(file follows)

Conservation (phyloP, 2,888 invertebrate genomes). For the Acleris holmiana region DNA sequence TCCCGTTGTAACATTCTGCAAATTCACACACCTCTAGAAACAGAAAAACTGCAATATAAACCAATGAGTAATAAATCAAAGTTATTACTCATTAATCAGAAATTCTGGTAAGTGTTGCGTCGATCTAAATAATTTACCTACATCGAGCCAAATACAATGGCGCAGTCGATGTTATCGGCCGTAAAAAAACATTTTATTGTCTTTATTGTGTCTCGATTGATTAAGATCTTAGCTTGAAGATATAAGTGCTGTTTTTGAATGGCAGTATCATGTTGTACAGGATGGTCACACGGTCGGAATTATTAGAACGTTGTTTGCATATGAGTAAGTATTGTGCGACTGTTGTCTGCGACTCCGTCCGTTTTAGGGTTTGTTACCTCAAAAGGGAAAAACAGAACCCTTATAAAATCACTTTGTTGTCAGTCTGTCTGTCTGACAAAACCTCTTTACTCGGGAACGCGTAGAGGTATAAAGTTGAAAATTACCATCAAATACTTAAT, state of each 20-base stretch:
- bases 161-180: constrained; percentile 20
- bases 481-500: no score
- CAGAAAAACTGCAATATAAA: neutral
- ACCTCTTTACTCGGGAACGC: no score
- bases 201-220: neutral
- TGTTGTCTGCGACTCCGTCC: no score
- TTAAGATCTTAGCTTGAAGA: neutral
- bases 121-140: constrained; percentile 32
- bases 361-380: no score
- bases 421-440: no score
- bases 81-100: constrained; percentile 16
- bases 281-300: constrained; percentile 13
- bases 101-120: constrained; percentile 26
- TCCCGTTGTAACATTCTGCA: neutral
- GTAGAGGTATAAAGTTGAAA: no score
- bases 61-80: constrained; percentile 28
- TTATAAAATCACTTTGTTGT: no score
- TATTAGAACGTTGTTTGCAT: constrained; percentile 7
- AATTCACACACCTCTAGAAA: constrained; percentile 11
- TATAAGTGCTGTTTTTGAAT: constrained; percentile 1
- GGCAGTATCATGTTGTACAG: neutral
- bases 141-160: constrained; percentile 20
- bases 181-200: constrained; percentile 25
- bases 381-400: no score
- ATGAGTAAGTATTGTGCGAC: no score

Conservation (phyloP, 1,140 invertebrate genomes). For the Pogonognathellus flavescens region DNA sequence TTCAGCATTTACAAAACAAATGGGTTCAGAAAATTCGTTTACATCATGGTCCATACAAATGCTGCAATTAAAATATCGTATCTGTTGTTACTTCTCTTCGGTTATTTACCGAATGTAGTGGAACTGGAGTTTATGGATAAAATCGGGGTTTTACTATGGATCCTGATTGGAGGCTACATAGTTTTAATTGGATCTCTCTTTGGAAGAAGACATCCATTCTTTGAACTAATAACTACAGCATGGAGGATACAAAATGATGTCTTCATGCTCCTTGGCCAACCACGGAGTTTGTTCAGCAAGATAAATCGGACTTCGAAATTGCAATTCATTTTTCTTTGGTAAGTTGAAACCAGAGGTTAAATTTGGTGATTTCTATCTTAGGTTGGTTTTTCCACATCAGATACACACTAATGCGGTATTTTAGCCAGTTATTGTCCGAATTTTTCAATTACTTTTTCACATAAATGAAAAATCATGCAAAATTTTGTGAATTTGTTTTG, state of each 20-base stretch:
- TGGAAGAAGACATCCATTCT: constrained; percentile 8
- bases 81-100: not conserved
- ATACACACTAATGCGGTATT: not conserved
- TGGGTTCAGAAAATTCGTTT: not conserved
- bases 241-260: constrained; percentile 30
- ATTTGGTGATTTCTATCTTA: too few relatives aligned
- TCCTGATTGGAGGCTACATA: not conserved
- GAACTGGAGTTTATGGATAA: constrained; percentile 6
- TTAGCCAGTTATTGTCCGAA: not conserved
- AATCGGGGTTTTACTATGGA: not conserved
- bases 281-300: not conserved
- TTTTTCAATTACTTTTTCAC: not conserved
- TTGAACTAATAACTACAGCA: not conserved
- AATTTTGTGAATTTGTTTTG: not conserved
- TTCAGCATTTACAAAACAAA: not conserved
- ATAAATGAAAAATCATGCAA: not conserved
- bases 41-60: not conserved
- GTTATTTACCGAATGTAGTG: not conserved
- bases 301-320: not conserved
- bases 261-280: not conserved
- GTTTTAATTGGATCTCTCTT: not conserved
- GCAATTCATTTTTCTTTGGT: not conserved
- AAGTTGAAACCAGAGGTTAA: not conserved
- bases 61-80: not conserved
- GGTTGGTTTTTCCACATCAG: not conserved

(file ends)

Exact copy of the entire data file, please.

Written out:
Conservation (phyloP, 2,888 invertebrate genomes). For the Acleris holmiana region DNA sequence TCCCGTTGTAACATTCTGCAAATTCACACACCTCTAGAAACAGAAAAACTGCAATATAAACCAATGAGTAATAAATCAAAGTTATTACTCATTAATCAGAAATTCTGGTAAGTGTTGCGTCGATCTAAATAATTTACCTACATCGAGCCAAATACAATGGCGCAGTCGATGTTATCGGCCGTAAAAAAACATTTTATTGTCTTTATTGTGTCTCGATTGATTAAGATCTTAGCTTGAAGATATAAGTGCTGTTTTTGAATGGCAGTATCATGTTGTACAGGATGGTCACACGGTCGGAATTATTAGAACGTTGTTTGCATATGAGTAAGTATTGTGCGACTGTTGTCTGCGACTCCGTCCGTTTTAGGGTTTGTTACCTCAAAAGGGAAAAACAGAACCCTTATAAAATCACTTTGTTGTCAGTCTGTCTGTCTGACAAAACCTCTTTACTCGGGAACGCGTAGAGGTATAAAGTTGAAAATTACCATCAAATACTTAAT, state of each 20-base stretch:
- bases 161-180: constrained; percentile 20
- bases 481-500: no score
- CAGAAAAACTGCAATATAAA: neutral
- ACCTCTTTACTCGGGAACGC: no score
- bases 201-220: neutral
- TGTTGTCTGCGACTCCGTCC: no score
- TTAAGATCTTAGCTTGAAGA: neutral
- bases 121-140: constrained; percentile 32
- bases 361-380: no score
- bases 421-440: no score
- bases 81-100: constrained; percentile 16
- bases 281-300: constrained; percentile 13
- bases 101-120: constrained; percentile 26
- TCCCGTTGTAACATTCTGCA: neutral
- GTAGAGGTATAAAGTTGAAA: no score
- bases 61-80: constrained; percentile 28
- TTATAAAATCACTTTGTTGT: no score
- TATTAGAACGTTGTTTGCAT: constrained; percentile 7
- AATTCACACACCTCTAGAAA: constrained; percentile 11
- TATAAGTGCTGTTTTTGAAT: constrained; percentile 1
- GGCAGTATCATGTTGTACAG: neutral
- bases 141-160: constrained; percentile 20
- bases 181-200: constrained; percentile 25
- bases 381-400: no score
- ATGAGTAAGTATTGTGCGAC: no score

Conservation (phyloP, 1,140 invertebrate genomes). For the Pogonognathellus flavescens region DNA sequence TTCAGCATTTACAAAACAAATGGGTTCAGAAAATTCGTTTACATCATGGTCCATACAAATGCTGCAATTAAAATATCGTATCTGTTGTTACTTCTCTTCGGTTATTTACCGAATGTAGTGGAACTGGAGTTTATGGATAAAATCGGGGTTTTACTATGGATCCTGATTGGAGGCTACATAGTTTTAATTGGATCTCTCTTTGGAAGAAGACATCCATTCTTTGAACTAATAACTACAGCATGGAGGATACAAAATGATGTCTTCATGCTCCTTGGCCAACCACGGAGTTTGTTCAGCAAGATAAATCGGACTTCGAAATTGCAATTCATTTTTCTTTGGTAAGTTGAAACCAGAGGTTAAATTTGGTGATTTCTATCTTAGGTTGGTTTTTCCACATCAGATACACACTAATGCGGTATTTTAGCCAGTTATTGTCCGAATTTTTCAATTACTTTTTCACATAAATGAAAAATCATGCAAAATTTTGTGAATTTGTTTTG, state of each 20-base stretch:
- TGGAAGAAGACATCCATTCT: constrained; percentile 8
- bases 81-100: not conserved
- ATACACACTAATGCGGTATT: not conserved
- TGGGTTCAGAAAATTCGTTT: not conserved
- bases 241-260: constrained; percentile 30
- ATTTGGTGATTTCTATCTTA: too few relatives aligned
- TCCTGATTGGAGGCTACATA: not conserved
- GAACTGGAGTTTATGGATAA: constrained; percentile 6
- TTAGCCAGTTATTGTCCGAA: not conserved
- AATCGGGGTTTTACTATGGA: not conserved
- bases 281-300: not conserved
- TTTTTCAATTACTTTTTCAC: not conserved
- TTGAACTAATAACTACAGCA: not conserved
- AATTTTGTGAATTTGTTTTG: not conserved
- TTCAGCATTTACAAAACAAA: not conserved
- ATAAATGAAAAATCATGCAA: not conserved
- bases 41-60: not conserved
- GTTATTTACCGAATGTAGTG: not conserved
- bases 301-320: not conserved
- bases 261-280: not conserved
- GTTTTAATTGGATCTCTCTT: not conserved
- GCAATTCATTTTTCTTTGGT: not conserved
- AAGTTGAAACCAGAGGTTAA: not conserved
- bases 61-80: not conserved
- GGTTGGTTTTTCCACATCAG: not conserved